Clearly, what began as a traumatic event rallied the company and community—if not others worldwide. HR even received calls from out-of-state employers offering jobs to Malden’s displaced workers. Their reputation as skilled and committed employees had brought forth myriad offers. Of the 1,400 displaced employees, more than 90 percent of them have returned to work.
When asked what lessons she drew from the fire, Skala recommends these HR tips:
- Be active in the community and maintain relationships.
- Participate in the Chamber of Commerce.
- Know the leaders in local cities and towns.
- Have a crisis plan in place and know who’s in charge.
- Know from whom you can seek help.
- Have creativity in the management group.
“[Malden’s] story is all about relationships. They were literally the fiber of our rebuilding efforts,” says Skala. The new facility became fully operational, as scheduled, in September. Employees went back on the line, and what was initially referred to as the Crisis Team evolved into the Recovery Team. It was to lay the basis for HR’s next phase of corporate change.
Closing the upholstery division.
Kraunelis says he’s sensitive about the word downsizing. He doesn’t want anybody to underestimate the business decision Feuerstein made in February 1998—26 months after the fire. In years past, the Flock Division, which served the upholstery market, had been profitable. But as Malden’s Polartec® products took off, the division dragged despite continual investment and research.
Moreover, since the Flock Division was destroyed in the fire, Malden lost the overseas upholstery market. At that point, Feuerstein had to close down the division. It was another blow to Malden because the 300 workers were among the company’s most senior employees. Many had been employed at Malden between 10 and 30 years.
HR initially tried to absorb the displaced workers into the Polartec® business. Still committed to its employees, management did everything it could to keep them on the job. Workers were brought in by seniority. But what Feuerstein and others couldn’t predict was the financial impact of El Nino and the Asian crisis on the Polartec® market. With a milder winter in some parts of the United States and an economic crisis overseas, Malden’s usual Polartec® market took a dive.
“So our people had to be laid off,” he says. Fortunately, the workers’ center that had been established right after the fire was still operational. The 400 employees were given career guidance and job training. In fact, Perez and Kraunelis—at the time of this interview—were expecting to attend ceremonies for 14 workers who obtained their GEDs. Education, he explains, is a major achievement for Malden’s melting pot of immigrant workers.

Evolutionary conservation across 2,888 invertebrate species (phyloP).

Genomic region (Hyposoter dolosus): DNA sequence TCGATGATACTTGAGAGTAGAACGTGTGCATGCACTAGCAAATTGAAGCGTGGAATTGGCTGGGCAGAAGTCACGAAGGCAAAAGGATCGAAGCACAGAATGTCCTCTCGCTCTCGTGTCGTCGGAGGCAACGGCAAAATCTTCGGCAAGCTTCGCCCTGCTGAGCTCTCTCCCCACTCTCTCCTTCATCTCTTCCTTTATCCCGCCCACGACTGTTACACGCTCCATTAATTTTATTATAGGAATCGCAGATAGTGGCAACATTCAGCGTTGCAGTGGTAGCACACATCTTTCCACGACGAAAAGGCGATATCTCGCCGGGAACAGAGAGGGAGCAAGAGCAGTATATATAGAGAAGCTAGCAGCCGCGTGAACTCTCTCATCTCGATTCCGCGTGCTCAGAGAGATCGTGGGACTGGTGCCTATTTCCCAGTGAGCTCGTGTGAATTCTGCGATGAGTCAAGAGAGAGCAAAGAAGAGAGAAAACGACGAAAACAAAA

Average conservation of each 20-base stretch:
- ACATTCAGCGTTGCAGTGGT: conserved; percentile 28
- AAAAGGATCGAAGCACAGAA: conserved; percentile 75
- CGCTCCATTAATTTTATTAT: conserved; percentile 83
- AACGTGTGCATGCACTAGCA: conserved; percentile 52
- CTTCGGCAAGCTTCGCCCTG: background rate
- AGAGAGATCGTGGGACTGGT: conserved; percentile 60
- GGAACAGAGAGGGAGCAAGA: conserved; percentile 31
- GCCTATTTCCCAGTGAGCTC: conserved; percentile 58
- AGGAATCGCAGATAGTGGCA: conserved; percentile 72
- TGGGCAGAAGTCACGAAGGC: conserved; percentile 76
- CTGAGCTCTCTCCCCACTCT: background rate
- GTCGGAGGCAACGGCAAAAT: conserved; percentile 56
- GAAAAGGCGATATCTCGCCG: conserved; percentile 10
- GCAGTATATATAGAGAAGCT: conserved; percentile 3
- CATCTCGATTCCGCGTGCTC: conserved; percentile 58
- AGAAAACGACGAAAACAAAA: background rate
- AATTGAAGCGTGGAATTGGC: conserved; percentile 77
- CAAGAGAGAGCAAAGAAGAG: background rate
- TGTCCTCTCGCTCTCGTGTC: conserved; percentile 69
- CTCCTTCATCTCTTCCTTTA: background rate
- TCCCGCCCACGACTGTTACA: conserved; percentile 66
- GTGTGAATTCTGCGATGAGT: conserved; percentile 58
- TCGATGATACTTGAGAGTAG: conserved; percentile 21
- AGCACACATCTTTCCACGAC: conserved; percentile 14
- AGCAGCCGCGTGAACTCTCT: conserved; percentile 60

The layoffs began in March and were completed by August. Of the 400 laid-off employees, most have picked up other jobs, Kraunelis says. Approximately 150 are still unemployed. On the positive side, Malden recently brought back four workers—one of whom had been employed by the firm for 37 years. As the Polartec® market expands, HR hopes to call back as many former employees as possible. “I’d love to bring them all back,” he says.
Consolidating resources: another painful layoff.
As director of industrial relations, one of Kraunelis’ major responsibilities is to negotiate labor contracts. Many of Malden’s employees are represented by UNITE—the Union of Needletrades, Industrial and Textile Employees. Among them are 300 employees who worked in Bridgeton, Maine—a satellite knitting mill serving the Polartec® division.
Kraunelis says the mill had been plagued with internal problems, particularly its strained labor-management relations. Malden Mills faced another grim crossroad. “Business was so far down, we had to close the plant and transfer the knitting division to [the new facility in] Lawrence,” he says.
Kraunelis was thus joined by Feuerstein, Perez and the company president in August to make the announcement to shut down the plant. Needless to say, the workers at the Bridgeton Knitting Mill were shocked. Despite the fire in Lawrence, despite the closing of the upholstery division, they had been reassured their plant wouldn’t close. But business imperatives eventually proved otherwise. However, HR and Malden Mills management again promised not to abandon their cherished employees. “In the worst of times, you have to tell people the truth. If you try to snooker them, they can look at your face and eyes—and know whether you’re telling them the truth or not.”
Kraunelis soon met with the union and started hammering out a settlement package. All of the employees were given a severance package of one week per year of service. It also included a month of benefits, holiday pay, a lifetime discount in the company store—and retirement benefits adjustments. In addition, the workers were offered the option of moving to Lawrence, but most decided to remain in Bridgeton—the majority having picked up other jobs. Kraunelis says that Malden plans to open a training center like the one in Lawrence to assist the displaced workers.
In the face of these major dislocations—the fire, the division closing, the consolidation—Malden Mills’ corporate values have remained intact, says Skala. In a speech given to a local HR group, she said: “[Malden Mills] began as a place where senior executives had their offices in the same buildings and on the same floor as the manufacturing equipment, where managers had to yield to fork trucks as they went to meetings. This was the way the Feuerstein family wanted the mill to work. The family members didn’t want their managers to ever forget what their work was truly about.”
For 93 years, change has been ever-constant. But Malden’s employer-employee loyalty has driven the company’s life span. Indeed, the relationships here aren’t only warm ‘n’ fuzzy like Polartec. They’re as solid as a brick.
Workforce, March 1999, Vol. 78, No. 3, pp. 54-59.